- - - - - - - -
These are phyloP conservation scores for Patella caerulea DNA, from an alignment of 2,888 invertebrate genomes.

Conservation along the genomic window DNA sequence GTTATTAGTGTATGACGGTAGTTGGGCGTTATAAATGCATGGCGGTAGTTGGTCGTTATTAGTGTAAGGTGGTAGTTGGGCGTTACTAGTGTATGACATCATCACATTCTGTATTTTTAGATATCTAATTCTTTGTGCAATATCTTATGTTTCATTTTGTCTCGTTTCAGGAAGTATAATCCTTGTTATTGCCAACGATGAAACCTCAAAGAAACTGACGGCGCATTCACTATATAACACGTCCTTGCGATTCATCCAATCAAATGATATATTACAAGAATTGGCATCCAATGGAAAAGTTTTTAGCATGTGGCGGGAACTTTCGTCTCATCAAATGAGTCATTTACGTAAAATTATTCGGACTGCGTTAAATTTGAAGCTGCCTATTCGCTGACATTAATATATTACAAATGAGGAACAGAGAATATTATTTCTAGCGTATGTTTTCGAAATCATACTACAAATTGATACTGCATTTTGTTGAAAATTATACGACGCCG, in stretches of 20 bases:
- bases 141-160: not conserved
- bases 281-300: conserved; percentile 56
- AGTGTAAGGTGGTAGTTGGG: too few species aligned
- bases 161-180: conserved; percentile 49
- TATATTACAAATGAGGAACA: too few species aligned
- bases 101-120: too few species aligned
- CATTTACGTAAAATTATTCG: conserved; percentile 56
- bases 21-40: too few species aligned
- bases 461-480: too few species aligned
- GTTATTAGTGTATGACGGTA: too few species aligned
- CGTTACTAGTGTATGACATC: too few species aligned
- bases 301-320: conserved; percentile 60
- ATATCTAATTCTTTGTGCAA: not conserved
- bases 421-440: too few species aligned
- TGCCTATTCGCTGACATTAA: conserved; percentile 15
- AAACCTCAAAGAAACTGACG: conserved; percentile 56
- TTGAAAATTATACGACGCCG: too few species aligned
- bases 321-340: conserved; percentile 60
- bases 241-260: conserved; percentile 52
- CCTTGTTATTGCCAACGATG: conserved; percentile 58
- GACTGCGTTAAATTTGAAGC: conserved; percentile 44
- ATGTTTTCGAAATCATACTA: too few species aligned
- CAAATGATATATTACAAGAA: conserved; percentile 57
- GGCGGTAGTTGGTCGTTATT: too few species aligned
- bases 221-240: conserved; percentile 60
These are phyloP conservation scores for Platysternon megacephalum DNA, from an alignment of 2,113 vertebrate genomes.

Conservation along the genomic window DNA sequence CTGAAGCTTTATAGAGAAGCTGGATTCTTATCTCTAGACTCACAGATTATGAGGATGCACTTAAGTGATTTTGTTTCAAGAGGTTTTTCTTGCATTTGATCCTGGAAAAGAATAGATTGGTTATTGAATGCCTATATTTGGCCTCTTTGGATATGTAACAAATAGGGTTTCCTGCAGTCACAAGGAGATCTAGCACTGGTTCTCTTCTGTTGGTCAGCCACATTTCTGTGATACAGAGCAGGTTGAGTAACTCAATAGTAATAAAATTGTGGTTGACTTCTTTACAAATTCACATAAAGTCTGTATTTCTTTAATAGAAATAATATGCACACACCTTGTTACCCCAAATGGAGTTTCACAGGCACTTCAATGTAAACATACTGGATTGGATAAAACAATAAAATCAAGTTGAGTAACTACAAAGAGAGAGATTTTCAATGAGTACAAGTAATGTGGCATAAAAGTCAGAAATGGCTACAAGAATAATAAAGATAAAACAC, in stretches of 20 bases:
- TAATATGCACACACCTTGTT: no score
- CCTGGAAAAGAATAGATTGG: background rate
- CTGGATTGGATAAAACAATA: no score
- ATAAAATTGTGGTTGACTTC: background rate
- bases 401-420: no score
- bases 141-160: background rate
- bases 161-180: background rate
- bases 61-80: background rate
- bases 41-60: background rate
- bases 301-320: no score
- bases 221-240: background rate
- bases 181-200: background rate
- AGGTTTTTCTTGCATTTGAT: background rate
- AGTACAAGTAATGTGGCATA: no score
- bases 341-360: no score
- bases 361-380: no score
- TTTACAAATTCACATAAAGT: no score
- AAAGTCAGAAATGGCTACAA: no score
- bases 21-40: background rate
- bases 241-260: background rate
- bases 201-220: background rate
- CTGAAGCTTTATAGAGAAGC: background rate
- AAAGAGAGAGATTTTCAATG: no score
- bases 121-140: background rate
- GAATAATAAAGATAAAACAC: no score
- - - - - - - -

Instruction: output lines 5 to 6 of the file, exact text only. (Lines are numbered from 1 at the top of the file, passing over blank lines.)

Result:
- AGTGTAAGGTGGTAGTTGGG: too few species aligned
- bases 161-180: conserved; percentile 49